Date of Award


Document Type


Degree Name

Doctor of Philosophy (PhD)



Committee Chair/Advisor

Naren Vyavahare

Committee Member

Agneta Simionescu

Committee Member

Charles D. Rice

Committee Member

Jeoungsoo Lee


Vascular calcification can be life-threatening, involving calcium phosphate crystal deposits in the blood vessels. The calcification in the intimal layer of the arterial wall is usually associated with atherosclerotic plaque build-up that, in the advanced stage, harbors ‘dispersed’ and ‘spotty’ deposits of calcium phosphate crystals in the necrotic core of the plaque. In contrast, medial arterial calcification (MAC) can form independently of atherosclerosis and appears as ‘Railroad-like’ calcific deposits along degraded elastin lamellae in the medial layer of arteries. The mechanisms of such elastin-associated medial arterial calcification and potential therapies are the key concerns of this dissertation. MAC is common in the aging population and particularly in those with type 2 diabetes and chronic kidney diseases (CKD), which is due to arterial elastin degradation as well as mineral imbalances in the blood, particularly hyperphosphatemia. MAC-associated elastin calcification causes vascular wall stiffening, resulting in increased systolic hypertension and resistance to blood flow. The resultant overload in cardiac work to move blood throughout the body leads to heart failure. Therefore, preventing medial calcification or reversal of existing calcific deposits from the medial layer without imposing any significant side effects is a pressing healthcare challenge.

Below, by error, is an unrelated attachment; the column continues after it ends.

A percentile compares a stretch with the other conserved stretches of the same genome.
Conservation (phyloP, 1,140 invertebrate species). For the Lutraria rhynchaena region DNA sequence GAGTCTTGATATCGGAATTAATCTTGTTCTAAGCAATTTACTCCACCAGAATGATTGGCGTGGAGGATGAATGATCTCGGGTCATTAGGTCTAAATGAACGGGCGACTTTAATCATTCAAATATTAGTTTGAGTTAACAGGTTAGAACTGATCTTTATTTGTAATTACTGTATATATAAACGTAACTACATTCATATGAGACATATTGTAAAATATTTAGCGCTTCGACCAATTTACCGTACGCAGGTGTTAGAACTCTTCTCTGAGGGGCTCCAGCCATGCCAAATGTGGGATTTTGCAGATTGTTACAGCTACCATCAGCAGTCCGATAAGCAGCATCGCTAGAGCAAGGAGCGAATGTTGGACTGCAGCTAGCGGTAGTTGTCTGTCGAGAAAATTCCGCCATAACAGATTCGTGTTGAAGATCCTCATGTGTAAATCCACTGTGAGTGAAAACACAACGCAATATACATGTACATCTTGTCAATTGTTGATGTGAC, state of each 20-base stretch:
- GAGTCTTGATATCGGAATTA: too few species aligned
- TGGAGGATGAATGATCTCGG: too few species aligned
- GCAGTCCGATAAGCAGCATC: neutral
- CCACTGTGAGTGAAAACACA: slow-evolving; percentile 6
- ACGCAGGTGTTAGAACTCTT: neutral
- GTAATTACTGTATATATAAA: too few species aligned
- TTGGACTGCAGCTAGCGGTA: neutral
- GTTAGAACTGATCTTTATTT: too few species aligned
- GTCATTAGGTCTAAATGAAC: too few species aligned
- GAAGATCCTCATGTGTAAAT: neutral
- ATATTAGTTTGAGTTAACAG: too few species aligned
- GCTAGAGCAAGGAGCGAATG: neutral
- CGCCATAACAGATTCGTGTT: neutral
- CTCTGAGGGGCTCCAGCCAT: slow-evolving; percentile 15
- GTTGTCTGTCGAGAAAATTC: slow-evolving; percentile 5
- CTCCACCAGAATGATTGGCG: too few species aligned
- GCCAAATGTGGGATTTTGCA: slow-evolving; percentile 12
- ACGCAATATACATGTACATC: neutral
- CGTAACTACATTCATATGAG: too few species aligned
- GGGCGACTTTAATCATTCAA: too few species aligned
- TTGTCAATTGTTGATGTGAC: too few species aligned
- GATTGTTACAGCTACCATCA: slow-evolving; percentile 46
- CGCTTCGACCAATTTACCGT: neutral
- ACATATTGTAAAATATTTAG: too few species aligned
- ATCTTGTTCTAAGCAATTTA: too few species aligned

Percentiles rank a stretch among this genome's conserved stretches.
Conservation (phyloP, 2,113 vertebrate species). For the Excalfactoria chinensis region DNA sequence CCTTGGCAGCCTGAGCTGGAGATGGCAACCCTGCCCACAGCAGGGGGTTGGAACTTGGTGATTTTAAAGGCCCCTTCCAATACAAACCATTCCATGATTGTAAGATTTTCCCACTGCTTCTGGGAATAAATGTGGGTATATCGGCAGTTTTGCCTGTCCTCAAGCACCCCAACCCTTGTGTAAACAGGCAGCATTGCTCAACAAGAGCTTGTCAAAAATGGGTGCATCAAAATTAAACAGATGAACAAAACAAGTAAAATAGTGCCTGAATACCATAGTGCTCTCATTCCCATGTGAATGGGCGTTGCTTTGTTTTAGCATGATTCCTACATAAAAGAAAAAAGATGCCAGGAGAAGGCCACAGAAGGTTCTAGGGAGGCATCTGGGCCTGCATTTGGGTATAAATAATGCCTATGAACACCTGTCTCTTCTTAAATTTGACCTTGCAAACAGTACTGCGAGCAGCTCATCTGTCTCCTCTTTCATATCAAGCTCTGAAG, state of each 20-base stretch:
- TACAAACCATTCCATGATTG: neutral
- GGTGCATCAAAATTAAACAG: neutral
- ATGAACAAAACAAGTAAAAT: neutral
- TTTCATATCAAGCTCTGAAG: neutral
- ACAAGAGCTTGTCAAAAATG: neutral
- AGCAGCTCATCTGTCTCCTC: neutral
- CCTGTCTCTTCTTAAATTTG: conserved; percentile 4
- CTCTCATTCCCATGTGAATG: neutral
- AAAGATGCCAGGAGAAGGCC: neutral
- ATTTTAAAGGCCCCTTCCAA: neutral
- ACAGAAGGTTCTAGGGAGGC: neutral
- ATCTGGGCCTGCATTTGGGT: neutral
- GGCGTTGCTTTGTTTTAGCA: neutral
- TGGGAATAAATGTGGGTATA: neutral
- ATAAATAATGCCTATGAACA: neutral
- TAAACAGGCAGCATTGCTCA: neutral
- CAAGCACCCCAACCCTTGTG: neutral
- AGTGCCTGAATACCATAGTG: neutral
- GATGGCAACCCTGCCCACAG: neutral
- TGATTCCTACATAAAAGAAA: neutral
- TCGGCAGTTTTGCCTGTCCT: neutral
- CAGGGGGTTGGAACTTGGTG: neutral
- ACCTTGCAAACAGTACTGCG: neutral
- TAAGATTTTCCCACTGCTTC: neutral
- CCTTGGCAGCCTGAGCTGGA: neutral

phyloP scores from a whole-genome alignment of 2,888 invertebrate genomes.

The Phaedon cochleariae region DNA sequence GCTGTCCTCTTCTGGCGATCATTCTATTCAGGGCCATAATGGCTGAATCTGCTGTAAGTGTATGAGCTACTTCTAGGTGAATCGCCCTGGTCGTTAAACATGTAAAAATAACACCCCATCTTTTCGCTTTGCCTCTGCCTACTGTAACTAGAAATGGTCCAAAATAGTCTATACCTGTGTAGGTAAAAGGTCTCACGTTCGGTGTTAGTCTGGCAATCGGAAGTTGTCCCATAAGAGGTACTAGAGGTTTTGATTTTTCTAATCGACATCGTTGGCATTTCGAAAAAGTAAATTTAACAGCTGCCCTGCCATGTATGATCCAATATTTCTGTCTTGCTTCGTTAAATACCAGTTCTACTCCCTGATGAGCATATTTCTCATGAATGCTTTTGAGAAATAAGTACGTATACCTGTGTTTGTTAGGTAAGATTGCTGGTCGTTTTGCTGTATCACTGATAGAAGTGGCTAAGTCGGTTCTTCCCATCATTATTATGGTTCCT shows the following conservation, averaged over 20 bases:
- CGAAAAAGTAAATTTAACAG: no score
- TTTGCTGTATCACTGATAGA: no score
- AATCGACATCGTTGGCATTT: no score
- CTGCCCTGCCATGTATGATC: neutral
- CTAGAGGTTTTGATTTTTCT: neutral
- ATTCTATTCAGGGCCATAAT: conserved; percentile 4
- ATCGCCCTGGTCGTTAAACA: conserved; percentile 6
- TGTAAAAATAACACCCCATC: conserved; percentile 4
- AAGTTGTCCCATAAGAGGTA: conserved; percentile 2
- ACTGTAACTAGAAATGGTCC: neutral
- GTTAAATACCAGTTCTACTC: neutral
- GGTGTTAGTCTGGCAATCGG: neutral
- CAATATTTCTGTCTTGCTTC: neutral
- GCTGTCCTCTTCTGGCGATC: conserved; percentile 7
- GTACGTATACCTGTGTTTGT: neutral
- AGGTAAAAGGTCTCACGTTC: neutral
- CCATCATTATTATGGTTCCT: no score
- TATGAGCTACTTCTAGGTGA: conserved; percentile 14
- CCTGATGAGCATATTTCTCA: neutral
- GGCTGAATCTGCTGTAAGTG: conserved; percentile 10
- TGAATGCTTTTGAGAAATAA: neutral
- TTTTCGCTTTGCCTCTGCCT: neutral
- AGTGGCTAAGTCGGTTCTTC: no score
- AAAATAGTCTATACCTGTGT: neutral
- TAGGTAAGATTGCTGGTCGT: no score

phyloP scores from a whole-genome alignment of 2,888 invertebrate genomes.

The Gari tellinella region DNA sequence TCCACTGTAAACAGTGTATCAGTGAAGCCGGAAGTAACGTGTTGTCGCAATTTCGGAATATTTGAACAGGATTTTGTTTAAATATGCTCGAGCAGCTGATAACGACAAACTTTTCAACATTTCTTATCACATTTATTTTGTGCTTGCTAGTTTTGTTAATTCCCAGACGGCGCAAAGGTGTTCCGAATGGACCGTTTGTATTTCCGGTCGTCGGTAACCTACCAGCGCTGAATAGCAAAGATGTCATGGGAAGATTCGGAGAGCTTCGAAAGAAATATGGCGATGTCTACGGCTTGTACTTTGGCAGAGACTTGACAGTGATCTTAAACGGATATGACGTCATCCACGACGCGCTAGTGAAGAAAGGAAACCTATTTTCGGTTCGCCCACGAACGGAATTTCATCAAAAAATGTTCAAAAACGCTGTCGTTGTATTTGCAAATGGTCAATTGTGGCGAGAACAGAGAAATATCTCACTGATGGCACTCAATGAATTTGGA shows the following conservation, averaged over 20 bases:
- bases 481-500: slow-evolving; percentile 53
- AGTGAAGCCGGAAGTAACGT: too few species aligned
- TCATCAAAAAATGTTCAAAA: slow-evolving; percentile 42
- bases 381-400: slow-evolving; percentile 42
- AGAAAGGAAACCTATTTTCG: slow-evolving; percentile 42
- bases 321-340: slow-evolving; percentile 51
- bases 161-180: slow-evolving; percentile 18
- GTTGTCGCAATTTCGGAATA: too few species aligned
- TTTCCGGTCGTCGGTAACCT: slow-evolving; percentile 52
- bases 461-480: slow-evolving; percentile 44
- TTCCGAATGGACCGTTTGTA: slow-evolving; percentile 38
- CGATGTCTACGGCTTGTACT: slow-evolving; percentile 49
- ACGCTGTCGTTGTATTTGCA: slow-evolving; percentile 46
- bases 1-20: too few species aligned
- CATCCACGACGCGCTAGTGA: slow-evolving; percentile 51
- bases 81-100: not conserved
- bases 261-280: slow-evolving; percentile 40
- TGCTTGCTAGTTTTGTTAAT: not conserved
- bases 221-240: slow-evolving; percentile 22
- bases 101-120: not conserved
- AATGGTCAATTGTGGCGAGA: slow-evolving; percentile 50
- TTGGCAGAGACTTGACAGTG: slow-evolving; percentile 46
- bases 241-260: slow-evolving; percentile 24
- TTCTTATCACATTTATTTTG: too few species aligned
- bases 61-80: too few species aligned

Overall, our study aims to understand the effects of elastase-mediated injury and elastin degradation products to initiate MAC either in the presence or absence of hyperphosphatemia. We test the efficacy of pentagalloyl glucose (PGG) to block elastase- and hyperphosphatemia-induced MAC in an aortic ring culture model and the effectiveness of targeted PGG nanoparticles to prevent systemic MAC in an animal model of CKD. We further developed targeted etidronate-loaded albumin nanoparticles and tested their ability to suppress MAC in aortic ring cultures. We also studied vascular cell behavior upon reversal of heavy aortic calcification using site-specific ethylene diamine tetraacetic acid (EDTA)-loaded albumin nanoparticles in a condition of CKD.

We first developed an aortic ring culture model to study the effects of high active elastase on MAC development. High circulating elastase is typical in patients with diabetes, CKD, autoimmune disease, and in aging, either genetic or acquired. This ex vivo study demonstrated that high elastase activity is not only a driving factor for vascular inflammation but also initiates MAC via fragmenting elastin networks and stimulating vascular smooth muscle cells (VSMCs) to produce calcific microvesicles (MVs). Combining high phosphate, another clinical feature of CKD or diabetic nephropathy, exacerbated elastase-induced MAC. However, exogenously added elastin degradation products, such as elastin derived peptides and TGFβ1 alone, do not seem to affect calcium accumulation in the arterial media, though promoted VSMCs phenotypic alterations to osteogenesis.